3. Students will apply for the carte de séjour pluriannuelle marked ‘student’. The length of this will be determined by the length of their studies.

4. Salaried workers on a CDI will apply for the carte de séjour pluriannuelle marked ‘salarié’. This will be issued for 4 years.

5. Salaried workers on a CDD will apply for the carte de séjour temporaire marked ‘travailleur temporaire’. This will be issued for one year.

6. Self-employed people will apply for the carte de séjour pluriannuelle marked ‘entrepreneur/profession libérale’. This will be issued…

What rights for the British in France if there's no deal? Part 1: general provisions

On 7 February the long awaited ordonnance that will govern our rights if the UK leaves the EU without a deal was published.

We spent a manic 24 hours beavering away at the Articles in the ordonnance, cross-checking all the legislation it refers to (and there's a lot of it!) and translating into English the main provisions that affect us all: residence, and health care.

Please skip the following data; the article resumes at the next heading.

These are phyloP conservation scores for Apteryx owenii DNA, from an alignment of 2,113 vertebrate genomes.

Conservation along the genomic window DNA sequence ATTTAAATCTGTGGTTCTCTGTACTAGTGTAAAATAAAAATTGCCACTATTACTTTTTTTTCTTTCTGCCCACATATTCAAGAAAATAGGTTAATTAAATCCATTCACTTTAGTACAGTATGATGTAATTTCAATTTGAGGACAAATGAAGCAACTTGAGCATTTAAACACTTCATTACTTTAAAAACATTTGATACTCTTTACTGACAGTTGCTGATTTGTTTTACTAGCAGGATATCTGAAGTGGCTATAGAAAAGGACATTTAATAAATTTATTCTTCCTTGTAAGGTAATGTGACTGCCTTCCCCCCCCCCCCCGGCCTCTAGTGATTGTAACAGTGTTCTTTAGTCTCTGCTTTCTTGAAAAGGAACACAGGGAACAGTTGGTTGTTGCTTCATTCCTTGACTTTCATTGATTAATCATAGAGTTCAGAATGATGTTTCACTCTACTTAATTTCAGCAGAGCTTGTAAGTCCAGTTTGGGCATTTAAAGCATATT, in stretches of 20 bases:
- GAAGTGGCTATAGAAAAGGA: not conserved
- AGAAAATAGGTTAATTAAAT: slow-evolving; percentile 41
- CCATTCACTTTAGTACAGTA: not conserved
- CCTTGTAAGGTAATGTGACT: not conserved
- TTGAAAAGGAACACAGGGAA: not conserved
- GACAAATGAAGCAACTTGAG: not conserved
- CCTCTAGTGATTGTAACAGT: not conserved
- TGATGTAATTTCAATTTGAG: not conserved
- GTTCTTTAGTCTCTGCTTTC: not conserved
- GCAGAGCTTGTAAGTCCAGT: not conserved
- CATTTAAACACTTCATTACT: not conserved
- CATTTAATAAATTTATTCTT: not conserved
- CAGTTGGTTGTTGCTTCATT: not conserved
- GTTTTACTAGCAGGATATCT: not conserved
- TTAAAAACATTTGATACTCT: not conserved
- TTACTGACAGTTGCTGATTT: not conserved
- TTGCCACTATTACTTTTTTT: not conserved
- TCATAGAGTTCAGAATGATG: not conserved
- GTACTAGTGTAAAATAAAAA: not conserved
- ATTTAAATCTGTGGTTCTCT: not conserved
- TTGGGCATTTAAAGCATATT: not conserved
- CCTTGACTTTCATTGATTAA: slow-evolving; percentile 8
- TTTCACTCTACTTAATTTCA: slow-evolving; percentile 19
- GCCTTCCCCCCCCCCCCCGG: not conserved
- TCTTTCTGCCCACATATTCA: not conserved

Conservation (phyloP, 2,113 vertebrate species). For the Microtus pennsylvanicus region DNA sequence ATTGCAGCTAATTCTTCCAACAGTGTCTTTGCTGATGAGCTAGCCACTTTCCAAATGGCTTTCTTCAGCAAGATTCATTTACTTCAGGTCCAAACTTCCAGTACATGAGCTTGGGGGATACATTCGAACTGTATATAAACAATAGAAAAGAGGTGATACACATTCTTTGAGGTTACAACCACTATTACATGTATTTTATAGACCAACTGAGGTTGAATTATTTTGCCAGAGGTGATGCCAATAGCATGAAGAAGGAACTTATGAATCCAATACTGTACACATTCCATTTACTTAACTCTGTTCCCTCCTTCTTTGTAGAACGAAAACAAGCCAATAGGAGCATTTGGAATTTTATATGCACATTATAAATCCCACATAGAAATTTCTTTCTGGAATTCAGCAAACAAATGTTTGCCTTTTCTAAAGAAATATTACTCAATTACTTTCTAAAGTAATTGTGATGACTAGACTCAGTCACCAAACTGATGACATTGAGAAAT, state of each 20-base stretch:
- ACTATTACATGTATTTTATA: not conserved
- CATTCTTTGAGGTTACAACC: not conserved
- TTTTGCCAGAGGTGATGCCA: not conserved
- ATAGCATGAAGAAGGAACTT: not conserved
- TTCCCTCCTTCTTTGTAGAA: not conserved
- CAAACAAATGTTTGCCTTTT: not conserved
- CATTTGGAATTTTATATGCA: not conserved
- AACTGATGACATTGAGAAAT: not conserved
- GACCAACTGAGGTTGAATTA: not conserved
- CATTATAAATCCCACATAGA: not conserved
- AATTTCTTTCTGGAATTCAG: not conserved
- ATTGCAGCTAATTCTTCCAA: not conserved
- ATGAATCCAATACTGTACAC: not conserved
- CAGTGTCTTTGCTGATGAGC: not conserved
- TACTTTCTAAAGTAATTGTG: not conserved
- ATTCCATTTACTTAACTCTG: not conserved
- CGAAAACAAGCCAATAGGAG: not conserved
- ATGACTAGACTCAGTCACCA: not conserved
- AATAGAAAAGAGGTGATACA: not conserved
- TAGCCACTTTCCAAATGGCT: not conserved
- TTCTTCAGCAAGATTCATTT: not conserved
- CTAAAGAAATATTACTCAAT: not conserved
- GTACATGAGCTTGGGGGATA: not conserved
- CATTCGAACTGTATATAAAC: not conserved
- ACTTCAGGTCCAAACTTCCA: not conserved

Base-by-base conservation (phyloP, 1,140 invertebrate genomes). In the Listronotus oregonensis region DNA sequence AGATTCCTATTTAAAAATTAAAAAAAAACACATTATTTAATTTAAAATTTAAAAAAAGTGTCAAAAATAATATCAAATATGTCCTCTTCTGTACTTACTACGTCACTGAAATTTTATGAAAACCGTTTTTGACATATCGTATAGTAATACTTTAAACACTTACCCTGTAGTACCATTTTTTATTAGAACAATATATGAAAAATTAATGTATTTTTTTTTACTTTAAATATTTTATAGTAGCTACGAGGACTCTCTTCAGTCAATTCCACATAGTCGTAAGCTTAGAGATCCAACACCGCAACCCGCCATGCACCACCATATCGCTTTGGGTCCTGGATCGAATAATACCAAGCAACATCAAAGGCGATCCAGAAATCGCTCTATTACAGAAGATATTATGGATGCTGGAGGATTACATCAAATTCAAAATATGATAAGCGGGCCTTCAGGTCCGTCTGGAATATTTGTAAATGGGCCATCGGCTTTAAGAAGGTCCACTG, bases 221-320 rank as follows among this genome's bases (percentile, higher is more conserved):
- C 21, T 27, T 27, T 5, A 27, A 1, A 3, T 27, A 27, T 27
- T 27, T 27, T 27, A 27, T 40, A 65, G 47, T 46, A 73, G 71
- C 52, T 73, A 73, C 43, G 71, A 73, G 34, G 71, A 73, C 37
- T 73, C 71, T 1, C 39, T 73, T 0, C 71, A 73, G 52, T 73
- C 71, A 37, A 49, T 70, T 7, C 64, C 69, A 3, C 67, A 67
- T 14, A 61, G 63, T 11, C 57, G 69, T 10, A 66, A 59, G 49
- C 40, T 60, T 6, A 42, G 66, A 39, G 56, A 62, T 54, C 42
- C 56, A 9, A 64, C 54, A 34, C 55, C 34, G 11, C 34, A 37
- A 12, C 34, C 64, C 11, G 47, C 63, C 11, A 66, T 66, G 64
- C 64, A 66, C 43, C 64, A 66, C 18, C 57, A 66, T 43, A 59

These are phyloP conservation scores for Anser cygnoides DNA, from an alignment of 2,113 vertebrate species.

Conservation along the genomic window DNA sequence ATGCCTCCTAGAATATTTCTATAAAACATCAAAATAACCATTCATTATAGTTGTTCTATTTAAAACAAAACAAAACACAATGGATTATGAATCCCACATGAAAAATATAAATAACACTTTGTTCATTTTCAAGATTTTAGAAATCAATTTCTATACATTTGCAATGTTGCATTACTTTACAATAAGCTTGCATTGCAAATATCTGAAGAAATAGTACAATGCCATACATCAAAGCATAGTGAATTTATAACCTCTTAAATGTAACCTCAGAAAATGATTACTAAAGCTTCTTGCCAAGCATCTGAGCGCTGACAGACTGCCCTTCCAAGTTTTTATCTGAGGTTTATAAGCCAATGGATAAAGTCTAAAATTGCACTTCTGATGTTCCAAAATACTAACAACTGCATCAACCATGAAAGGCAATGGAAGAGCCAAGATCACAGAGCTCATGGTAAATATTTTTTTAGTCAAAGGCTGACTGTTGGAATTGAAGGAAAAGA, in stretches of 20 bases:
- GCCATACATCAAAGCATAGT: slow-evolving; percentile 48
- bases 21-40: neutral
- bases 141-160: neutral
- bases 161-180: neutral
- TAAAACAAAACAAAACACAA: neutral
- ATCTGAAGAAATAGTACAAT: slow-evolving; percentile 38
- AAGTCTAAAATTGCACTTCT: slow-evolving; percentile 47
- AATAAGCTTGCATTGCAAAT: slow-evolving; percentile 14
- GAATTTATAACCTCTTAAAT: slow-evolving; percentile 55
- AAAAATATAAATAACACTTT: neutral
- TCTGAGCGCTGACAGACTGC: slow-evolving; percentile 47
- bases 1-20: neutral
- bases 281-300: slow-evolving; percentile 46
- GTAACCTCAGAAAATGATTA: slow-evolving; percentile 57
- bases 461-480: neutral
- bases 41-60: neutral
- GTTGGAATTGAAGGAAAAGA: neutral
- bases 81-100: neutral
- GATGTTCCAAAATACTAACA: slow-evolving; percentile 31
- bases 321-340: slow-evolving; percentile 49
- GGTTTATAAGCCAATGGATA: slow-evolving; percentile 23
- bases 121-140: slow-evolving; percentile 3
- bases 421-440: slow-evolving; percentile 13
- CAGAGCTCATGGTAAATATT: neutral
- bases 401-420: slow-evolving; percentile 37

There is a lot to understand, so I’m going to break it into bits, as this is important stuff. In this post we’ll look at some general information; the next post will look at what the ordonnance says about people with less than 5 years residence; and the one after that will look at what it says about people with more than 5 years residence. Then finally in this series we'll explore the rights of family members, and lastly the ongoing health care rights of people currently covered by an S1.

So take a deep breath .... and here we go.


General provisions of the ordonnance


1. There will be a transition period of betwee…